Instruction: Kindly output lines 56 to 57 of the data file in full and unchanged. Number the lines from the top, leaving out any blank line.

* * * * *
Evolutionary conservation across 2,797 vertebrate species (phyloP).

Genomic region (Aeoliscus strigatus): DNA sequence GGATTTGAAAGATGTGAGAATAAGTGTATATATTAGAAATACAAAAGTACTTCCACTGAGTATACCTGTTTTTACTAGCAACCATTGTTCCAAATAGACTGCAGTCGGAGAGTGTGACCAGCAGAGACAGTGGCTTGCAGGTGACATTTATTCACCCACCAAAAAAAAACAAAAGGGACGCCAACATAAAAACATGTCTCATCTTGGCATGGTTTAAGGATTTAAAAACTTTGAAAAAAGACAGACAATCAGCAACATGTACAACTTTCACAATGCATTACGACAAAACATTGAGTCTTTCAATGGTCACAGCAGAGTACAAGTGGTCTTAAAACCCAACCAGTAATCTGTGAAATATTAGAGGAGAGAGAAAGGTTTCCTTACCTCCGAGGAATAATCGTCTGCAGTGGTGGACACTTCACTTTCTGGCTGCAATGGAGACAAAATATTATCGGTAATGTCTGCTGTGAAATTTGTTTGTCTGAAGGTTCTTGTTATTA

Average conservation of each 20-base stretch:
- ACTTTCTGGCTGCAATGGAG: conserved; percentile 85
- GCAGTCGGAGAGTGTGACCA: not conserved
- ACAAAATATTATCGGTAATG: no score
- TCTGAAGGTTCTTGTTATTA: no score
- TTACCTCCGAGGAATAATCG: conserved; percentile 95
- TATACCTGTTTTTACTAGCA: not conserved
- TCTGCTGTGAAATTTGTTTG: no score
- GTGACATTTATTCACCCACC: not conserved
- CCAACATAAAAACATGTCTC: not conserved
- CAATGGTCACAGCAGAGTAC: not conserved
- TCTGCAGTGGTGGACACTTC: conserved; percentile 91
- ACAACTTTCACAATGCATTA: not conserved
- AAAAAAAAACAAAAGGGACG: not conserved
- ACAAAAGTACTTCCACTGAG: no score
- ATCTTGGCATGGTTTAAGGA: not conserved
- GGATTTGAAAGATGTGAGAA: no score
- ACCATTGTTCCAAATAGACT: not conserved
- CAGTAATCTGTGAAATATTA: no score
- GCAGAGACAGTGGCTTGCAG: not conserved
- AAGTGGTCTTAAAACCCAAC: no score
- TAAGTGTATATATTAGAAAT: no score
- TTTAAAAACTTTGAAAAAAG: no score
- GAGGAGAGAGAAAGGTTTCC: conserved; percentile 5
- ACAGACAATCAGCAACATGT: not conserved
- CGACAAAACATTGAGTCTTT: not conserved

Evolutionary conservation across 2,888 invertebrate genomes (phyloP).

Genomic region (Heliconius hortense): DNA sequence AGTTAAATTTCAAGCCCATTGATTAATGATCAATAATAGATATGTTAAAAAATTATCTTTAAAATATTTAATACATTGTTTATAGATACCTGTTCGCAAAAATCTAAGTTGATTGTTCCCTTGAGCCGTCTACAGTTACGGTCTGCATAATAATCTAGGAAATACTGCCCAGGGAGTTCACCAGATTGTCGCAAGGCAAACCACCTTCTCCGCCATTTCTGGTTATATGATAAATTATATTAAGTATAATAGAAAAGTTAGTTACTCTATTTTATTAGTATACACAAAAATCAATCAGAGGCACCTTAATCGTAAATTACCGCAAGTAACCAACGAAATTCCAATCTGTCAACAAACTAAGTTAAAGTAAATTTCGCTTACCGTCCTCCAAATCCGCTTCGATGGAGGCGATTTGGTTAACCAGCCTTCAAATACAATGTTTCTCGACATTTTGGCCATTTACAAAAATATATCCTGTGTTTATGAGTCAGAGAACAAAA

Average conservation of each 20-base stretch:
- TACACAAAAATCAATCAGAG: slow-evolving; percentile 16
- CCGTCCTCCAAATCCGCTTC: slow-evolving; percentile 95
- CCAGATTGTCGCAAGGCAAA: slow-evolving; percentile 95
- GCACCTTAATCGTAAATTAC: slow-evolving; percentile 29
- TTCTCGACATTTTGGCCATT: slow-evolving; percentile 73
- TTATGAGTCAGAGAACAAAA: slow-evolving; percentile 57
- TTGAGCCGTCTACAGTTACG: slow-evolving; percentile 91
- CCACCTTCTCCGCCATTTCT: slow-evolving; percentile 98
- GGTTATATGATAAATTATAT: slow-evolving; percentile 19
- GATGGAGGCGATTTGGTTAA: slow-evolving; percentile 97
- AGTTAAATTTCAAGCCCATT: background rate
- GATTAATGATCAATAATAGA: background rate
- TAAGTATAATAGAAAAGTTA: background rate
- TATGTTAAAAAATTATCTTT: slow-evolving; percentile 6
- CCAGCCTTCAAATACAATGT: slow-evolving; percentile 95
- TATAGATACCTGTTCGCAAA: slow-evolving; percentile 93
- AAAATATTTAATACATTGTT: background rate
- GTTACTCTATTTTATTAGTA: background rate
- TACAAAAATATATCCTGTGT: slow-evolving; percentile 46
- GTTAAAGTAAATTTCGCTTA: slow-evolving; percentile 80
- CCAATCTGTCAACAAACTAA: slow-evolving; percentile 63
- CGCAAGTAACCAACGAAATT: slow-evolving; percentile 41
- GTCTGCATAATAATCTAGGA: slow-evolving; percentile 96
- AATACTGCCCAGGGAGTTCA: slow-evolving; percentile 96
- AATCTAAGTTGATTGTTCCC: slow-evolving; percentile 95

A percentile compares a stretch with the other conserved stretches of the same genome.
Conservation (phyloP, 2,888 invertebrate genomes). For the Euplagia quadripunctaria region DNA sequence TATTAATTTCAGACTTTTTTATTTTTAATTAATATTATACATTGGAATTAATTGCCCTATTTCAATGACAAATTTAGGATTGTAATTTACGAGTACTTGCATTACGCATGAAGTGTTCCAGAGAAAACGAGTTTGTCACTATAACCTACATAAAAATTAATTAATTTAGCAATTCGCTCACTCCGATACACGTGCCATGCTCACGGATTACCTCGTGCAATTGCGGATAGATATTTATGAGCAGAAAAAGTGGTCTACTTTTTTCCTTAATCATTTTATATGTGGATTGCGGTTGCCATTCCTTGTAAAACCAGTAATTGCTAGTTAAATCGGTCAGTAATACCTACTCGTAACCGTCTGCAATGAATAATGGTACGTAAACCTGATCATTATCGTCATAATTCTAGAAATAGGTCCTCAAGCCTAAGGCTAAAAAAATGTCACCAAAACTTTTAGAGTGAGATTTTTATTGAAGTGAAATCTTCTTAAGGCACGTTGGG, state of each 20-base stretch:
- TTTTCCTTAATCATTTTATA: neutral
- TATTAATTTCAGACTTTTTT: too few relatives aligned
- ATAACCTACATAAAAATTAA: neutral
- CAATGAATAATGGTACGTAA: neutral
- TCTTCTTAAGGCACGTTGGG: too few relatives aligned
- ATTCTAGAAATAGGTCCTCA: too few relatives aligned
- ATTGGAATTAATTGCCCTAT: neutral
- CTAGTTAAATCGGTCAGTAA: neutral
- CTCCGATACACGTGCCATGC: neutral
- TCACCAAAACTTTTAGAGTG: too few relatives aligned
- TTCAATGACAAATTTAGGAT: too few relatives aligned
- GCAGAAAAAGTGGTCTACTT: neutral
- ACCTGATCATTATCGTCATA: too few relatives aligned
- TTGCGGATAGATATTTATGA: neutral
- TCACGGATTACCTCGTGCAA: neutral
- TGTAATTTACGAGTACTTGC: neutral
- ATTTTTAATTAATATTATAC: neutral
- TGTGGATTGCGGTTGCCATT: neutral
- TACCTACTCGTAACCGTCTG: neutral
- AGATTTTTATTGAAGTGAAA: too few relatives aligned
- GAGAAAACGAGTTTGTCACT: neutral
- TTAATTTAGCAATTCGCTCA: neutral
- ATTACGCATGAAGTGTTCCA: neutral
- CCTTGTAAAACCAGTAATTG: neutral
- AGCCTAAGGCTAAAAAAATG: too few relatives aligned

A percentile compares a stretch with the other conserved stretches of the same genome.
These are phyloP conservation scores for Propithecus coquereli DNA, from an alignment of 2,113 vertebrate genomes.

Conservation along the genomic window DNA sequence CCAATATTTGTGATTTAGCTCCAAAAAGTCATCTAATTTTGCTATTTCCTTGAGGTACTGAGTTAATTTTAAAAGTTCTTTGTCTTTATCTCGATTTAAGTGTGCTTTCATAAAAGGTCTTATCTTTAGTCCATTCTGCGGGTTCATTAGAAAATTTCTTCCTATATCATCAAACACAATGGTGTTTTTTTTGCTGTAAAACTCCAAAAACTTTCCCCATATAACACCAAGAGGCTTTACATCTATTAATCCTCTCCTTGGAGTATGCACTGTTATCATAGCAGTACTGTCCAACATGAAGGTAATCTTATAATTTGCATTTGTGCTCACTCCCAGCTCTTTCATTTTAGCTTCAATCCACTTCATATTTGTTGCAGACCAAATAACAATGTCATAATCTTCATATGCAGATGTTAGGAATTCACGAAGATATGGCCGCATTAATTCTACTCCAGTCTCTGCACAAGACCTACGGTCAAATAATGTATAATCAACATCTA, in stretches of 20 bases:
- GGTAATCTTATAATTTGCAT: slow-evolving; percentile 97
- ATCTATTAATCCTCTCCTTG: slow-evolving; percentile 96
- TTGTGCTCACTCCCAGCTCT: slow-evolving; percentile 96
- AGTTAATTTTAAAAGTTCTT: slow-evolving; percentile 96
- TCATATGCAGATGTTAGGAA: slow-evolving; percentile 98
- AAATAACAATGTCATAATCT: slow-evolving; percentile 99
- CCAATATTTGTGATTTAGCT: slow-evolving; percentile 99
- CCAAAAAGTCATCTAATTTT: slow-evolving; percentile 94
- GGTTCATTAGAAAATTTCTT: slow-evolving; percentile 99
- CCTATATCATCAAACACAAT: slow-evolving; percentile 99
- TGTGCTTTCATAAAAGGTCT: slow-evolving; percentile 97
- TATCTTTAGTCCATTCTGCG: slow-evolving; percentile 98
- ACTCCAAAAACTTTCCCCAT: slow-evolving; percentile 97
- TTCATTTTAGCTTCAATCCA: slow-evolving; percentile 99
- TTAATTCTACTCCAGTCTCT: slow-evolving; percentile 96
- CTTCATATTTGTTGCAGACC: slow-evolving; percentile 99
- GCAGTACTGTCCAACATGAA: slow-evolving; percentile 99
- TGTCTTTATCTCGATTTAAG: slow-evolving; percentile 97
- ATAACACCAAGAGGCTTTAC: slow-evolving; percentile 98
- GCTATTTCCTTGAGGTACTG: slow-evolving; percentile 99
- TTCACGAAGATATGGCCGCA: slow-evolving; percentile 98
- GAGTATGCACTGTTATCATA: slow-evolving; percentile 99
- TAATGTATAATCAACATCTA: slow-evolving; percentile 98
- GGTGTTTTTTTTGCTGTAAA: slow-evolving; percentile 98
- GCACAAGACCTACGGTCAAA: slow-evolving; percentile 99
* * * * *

- AATCTAAGTTGATTGTTCCC: slow-evolving; percentile 95

A percentile compares a stretch with the other conserved stretches of the same genome.